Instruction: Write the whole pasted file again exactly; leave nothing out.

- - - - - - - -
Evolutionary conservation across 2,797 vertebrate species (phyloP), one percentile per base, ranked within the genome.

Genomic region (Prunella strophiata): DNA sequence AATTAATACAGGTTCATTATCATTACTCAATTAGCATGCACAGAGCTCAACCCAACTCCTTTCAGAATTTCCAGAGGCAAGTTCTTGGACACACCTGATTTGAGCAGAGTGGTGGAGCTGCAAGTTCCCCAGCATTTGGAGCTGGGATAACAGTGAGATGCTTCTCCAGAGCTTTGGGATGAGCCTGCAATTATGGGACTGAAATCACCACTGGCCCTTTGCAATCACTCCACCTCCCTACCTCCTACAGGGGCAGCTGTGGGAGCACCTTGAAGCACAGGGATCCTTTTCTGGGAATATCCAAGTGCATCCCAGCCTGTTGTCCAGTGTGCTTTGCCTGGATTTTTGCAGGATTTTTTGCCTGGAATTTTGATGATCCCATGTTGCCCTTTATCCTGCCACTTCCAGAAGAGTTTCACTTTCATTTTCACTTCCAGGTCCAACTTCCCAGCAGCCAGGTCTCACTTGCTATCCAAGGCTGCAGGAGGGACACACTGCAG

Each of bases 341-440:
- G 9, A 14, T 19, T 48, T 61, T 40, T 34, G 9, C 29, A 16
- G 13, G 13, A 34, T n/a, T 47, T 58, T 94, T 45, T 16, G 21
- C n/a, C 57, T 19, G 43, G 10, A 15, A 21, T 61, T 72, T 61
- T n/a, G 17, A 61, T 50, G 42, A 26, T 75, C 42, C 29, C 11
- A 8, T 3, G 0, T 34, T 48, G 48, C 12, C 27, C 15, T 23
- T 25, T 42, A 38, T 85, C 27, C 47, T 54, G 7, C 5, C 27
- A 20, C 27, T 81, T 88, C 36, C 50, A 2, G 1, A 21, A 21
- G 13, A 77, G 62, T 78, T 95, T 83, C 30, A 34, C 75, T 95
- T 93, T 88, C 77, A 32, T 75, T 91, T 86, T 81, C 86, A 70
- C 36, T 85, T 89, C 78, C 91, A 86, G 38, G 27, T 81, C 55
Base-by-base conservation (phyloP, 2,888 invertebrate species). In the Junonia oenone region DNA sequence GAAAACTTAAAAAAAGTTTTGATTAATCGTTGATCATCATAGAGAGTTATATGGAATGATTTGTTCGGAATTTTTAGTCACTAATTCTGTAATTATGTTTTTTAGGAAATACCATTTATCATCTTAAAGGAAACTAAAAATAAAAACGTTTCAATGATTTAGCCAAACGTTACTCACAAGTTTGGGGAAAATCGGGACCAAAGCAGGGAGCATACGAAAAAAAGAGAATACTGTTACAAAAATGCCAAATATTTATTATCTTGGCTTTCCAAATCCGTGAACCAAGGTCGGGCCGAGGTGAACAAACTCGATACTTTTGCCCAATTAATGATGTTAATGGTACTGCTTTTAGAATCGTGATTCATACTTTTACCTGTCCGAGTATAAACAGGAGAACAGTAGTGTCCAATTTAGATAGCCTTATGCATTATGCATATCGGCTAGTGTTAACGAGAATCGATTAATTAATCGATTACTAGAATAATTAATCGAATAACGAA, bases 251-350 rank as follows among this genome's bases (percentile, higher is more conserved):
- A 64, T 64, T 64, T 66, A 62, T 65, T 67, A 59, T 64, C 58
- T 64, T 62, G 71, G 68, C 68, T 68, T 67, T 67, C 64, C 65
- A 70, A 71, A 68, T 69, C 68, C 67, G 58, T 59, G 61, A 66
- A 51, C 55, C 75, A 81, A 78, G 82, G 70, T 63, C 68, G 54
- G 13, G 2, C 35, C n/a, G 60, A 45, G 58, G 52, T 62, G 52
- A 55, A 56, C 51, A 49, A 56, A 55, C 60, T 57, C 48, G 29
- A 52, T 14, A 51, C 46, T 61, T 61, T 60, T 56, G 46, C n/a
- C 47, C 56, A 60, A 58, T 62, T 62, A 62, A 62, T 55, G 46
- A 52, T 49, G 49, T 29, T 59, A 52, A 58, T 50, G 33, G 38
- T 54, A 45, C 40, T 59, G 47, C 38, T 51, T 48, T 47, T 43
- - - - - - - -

Evolutionary conservation across 2,797 vertebrate species (phyloP), one percentile per base, ranked within the genome.

Genomic region (Prunella strophiata): DNA sequence AATTAATACAGGTTCATTATCATTACTCAATTAGCATGCACAGAGCTCAACCCAACTCCTTTCAGAATTTCCAGAGGCAAGTTCTTGGACACACCTGATTTGAGCAGAGTGGTGGAGCTGCAAGTTCCCCAGCATTTGGAGCTGGGATAACAGTGAGATGCTTCTCCAGAGCTTTGGGATGAGCCTGCAATTATGGGACTGAAATCACCACTGGCCCTTTGCAATCACTCCACCTCCCTACCTCCTACAGGGGCAGCTGTGGGAGCACCTTGAAGCACAGGGATCCTTTTCTGGGAATATCCAAGTGCATCCCAGCCTGTTGTCCAGTGTGCTTTGCCTGGATTTTTGCAGGATTTTTTGCCTGGAATTTTGATGATCCCATGTTGCCCTTTATCCTGCCACTTCCAGAAGAGTTTCACTTTCATTTTCACTTCCAGGTCCAACTTCCCAGCAGCCAGGTCTCACTTGCTATCCAAGGCTGCAGGAGGGACACACTGCAG

Each of bases 341-440:
- G 9, A 14, T 19, T 48, T 61, T 40, T 34, G 9, C 29, A 16
- G 13, G 13, A 34, T n/a, T 47, T 58, T 94, T 45, T 16, G 21
- C n/a, C 57, T 19, G 43, G 10, A 15, A 21, T 61, T 72, T 61
- T n/a, G 17, A 61, T 50, G 42, A 26, T 75, C 42, C 29, C 11
- A 8, T 3, G 0, T 34, T 48, G 48, C 12, C 27, C 15, T 23
- T 25, T 42, A 38, T 85, C 27, C 47, T 54, G 7, C 5, C 27
- A 20, C 27, T 81, T 88, C 36, C 50, A 2, G 1, A 21, A 21
- G 13, A 77, G 62, T 78, T 95, T 83, C 30, A 34, C 75, T 95
- T 93, T 88, C 77, A 32, T 75, T 91, T 86, T 81, C 86, A 70
- C 36, T 85, T 89, C 78, C 91, A 86, G 38, G 27, T 81, C 55
Base-by-base conservation (phyloP, 2,888 invertebrate species). In the Junonia oenone region DNA sequence GAAAACTTAAAAAAAGTTTTGATTAATCGTTGATCATCATAGAGAGTTATATGGAATGATTTGTTCGGAATTTTTAGTCACTAATTCTGTAATTATGTTTTTTAGGAAATACCATTTATCATCTTAAAGGAAACTAAAAATAAAAACGTTTCAATGATTTAGCCAAACGTTACTCACAAGTTTGGGGAAAATCGGGACCAAAGCAGGGAGCATACGAAAAAAAGAGAATACTGTTACAAAAATGCCAAATATTTATTATCTTGGCTTTCCAAATCCGTGAACCAAGGTCGGGCCGAGGTGAACAAACTCGATACTTTTGCCCAATTAATGATGTTAATGGTACTGCTTTTAGAATCGTGATTCATACTTTTACCTGTCCGAGTATAAACAGGAGAACAGTAGTGTCCAATTTAGATAGCCTTATGCATTATGCATATCGGCTAGTGTTAACGAGAATCGATTAATTAATCGATTACTAGAATAATTAATCGAATAACGAA, bases 251-350 rank as follows among this genome's bases (percentile, higher is more conserved):
- A 64, T 64, T 64, T 66, A 62, T 65, T 67, A 59, T 64, C 58
- T 64, T 62, G 71, G 68, C 68, T 68, T 67, T 67, C 64, C 65
- A 70, A 71, A 68, T 69, C 68, C 67, G 58, T 59, G 61, A 66
- A 51, C 55, C 75, A 81, A 78, G 82, G 70, T 63, C 68, G 54
- G 13, G 2, C 35, C n/a, G 60, A 45, G 58, G 52, T 62, G 52
- A 55, A 56, C 51, A 49, A 56, A 55, C 60, T 57, C 48, G 29
- A 52, T 14, A 51, C 46, T 61, T 61, T 60, T 56, G 46, C n/a
- C 47, C 56, A 60, A 58, T 62, T 62, A 62, A 62, T 55, G 46
- A 52, T 49, G 49, T 29, T 59, A 52, A 58, T 50, G 33, G 38
- T 54, A 45, C 40, T 59, G 47, C 38, T 51, T 48, T 47, T 43